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On December 15, 2022, the California Occupational Safety and Health Standards Board adopted the COVID-19 Prevention Non-Emergency Regulation, modifying Title 8 of the General Industry Safety Orders. The regulation passed, 6–1, in a near-unanimous vote of the seven-member Standards Board.

The Standards Board previously met on November 17, 2022, following a fifteen-day notice period in which it invited written and oral comments on proposed updates to the text of the regulation. At the December 15, 2022, meeting, members of the public expressed varying views on the proposal, with some urging a “permanent regulation” to extend beyond a sunset date and others opposing the regulation as unnecessary for responsible employers “who are going to do what they can to protect their employees.”

The California Division of Occupational Safety and Health’s (Cal/OSHA) current emergency temporary standards (ETS) are set to expire on December 31, 2022. The new regulation will be effective from January 1, 2023, through December 31, 2024.

Although the new regulation largely extends many of the requirements that are currently in place under the ETS, there were some changes in the final language.

One of the latest changes that many consider to be less burdensome on employers is that the new regulation eliminates exclusion pay requirements for employers. The ETS previously had required employers to “continue and maintain an employee’s earnings, wages, seniority, and all other employee rights and benefits, including the employee’s right to their former job status, as if the employee had not been removed from their job.” This effectively created a requirement that employers provide sick leave related to COVID-19 that had the potential to be unlimited.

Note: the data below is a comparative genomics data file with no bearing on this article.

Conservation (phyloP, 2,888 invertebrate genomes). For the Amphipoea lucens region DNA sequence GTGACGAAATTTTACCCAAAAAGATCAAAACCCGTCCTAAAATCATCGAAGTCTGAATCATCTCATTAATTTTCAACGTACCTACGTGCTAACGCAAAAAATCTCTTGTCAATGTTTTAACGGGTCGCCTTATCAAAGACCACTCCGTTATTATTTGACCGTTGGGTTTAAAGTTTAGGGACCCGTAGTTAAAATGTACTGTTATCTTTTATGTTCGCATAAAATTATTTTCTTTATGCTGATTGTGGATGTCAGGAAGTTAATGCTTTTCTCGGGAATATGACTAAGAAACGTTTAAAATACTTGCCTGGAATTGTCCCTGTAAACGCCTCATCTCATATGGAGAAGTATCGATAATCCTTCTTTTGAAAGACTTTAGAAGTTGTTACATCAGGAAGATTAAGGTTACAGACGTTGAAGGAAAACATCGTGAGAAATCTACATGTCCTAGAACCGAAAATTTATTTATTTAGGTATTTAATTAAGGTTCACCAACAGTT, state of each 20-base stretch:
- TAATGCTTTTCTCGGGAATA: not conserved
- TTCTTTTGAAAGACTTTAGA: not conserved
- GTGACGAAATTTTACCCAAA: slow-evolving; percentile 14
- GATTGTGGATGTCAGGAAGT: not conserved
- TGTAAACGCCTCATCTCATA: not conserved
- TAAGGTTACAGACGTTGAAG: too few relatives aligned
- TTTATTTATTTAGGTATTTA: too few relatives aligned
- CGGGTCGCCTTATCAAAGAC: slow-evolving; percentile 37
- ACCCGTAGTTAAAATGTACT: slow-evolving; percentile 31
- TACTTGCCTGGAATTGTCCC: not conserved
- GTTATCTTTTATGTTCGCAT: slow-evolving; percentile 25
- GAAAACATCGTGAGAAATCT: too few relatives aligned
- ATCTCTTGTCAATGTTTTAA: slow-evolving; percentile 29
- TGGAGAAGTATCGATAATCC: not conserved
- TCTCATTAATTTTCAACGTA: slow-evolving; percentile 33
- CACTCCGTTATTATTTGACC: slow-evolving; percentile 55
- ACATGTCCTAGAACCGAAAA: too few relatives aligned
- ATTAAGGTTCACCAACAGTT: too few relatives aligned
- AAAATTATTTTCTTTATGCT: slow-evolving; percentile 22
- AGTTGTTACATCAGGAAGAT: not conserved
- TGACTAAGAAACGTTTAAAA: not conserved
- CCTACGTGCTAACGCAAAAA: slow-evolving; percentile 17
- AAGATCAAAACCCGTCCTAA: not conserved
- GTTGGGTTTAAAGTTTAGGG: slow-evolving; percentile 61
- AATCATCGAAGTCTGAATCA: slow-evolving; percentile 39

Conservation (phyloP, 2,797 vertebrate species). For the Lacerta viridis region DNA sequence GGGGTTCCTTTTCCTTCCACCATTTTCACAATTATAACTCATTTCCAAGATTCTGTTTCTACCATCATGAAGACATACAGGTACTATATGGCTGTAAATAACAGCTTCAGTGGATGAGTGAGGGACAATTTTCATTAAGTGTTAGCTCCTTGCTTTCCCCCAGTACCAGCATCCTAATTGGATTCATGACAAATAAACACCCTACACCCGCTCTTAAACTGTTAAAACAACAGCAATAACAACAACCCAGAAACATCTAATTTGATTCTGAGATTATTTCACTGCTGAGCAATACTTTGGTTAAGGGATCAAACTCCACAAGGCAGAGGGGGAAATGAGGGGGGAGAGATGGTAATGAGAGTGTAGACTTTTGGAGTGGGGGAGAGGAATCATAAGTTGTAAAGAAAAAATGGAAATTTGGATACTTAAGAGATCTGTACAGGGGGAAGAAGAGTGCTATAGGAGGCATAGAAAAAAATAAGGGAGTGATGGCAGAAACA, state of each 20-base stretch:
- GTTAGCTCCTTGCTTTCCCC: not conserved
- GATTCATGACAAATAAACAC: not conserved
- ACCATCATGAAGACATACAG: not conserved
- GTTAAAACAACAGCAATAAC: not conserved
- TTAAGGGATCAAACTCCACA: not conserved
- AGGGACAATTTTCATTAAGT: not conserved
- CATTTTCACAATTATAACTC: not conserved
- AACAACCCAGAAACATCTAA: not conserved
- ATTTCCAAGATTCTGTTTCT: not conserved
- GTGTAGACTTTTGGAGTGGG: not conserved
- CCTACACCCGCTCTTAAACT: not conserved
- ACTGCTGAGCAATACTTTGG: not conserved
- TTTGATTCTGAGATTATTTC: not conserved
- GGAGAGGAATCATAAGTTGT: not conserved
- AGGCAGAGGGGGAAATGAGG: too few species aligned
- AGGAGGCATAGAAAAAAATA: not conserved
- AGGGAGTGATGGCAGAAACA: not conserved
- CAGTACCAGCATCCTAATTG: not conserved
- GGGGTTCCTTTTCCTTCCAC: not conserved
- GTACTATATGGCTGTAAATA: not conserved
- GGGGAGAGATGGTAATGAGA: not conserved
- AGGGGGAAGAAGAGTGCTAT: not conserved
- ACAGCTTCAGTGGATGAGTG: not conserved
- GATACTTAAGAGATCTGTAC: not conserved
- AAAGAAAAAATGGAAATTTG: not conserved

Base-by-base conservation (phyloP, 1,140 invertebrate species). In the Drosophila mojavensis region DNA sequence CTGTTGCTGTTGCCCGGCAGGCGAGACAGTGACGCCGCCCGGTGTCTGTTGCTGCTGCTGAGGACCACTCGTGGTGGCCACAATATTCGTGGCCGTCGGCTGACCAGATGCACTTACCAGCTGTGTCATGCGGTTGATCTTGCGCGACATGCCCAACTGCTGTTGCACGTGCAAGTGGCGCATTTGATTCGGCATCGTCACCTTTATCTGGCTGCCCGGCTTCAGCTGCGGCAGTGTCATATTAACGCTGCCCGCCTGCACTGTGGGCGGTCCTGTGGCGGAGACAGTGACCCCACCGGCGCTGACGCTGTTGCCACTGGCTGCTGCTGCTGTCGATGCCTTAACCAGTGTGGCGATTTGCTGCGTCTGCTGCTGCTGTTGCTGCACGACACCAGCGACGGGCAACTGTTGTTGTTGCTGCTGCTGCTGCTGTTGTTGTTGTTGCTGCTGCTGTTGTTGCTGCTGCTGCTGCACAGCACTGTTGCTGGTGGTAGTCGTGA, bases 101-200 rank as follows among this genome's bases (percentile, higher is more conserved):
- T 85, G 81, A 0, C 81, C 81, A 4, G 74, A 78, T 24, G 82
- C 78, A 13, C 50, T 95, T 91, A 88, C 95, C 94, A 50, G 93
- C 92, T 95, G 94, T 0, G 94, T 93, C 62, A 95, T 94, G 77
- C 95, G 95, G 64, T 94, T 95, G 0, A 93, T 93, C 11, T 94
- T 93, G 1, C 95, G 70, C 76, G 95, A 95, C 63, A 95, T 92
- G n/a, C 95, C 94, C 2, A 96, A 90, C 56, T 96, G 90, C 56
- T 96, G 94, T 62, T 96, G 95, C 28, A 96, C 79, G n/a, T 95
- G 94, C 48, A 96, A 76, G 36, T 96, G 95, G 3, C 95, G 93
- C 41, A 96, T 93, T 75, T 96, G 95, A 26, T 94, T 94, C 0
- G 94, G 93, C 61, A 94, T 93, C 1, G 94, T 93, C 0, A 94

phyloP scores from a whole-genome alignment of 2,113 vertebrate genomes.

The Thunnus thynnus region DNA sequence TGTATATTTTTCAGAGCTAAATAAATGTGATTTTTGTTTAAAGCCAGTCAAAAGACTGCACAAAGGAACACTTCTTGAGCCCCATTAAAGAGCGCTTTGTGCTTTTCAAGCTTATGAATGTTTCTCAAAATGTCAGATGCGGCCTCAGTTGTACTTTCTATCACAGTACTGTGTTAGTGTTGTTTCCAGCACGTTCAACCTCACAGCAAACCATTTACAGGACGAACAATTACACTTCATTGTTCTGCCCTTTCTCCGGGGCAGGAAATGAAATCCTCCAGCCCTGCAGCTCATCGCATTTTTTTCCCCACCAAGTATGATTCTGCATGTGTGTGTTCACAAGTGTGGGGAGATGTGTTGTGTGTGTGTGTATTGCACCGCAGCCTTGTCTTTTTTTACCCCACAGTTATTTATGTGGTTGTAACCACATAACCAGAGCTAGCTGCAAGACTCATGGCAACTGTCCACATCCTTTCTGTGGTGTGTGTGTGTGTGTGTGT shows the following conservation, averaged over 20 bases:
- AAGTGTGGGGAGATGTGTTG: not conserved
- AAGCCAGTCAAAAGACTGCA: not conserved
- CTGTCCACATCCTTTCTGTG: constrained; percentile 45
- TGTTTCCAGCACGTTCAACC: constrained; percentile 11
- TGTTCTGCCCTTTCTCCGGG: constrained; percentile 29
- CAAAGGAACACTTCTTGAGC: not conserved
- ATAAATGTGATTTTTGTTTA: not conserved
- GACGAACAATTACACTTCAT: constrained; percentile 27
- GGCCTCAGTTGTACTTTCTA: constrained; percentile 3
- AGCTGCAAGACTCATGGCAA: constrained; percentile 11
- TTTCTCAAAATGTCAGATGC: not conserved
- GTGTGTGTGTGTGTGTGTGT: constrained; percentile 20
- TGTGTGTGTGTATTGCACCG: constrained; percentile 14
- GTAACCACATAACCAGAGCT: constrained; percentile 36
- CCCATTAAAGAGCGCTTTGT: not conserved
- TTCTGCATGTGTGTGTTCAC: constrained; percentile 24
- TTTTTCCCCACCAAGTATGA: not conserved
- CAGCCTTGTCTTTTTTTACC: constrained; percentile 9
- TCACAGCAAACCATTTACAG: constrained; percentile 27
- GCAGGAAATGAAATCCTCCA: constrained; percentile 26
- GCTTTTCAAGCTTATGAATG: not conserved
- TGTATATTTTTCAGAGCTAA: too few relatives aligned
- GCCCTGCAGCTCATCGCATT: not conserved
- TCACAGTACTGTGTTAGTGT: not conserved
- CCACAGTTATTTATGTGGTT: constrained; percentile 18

The new regulation eliminates this requirement. However, COVID-19 supplemental paid sick leave has been extended until December 31, 2022.

Further, the new regulation is no longer being hailed as “permanent,” as it now has a date certain for its expiration: December 31, 2024.

Key Takeaways

The regulation defines COVID-19 as a workplace hazard for which an employer will be required to develop an effective injury and illness prevention program that ensures methods and/or procedures for implementation.

Ogletree Deakins will continue to report on developments with respect to the California Non-Emergency COVID-19 Prevention Regulation and will post updates on the California and Workplace Safety and Health blogs and in the firm’s Coronavirus (COVID-19) Resource Center as additional information becomes available. Important information for employers is also available via the firm’s webinar and podcast programs.

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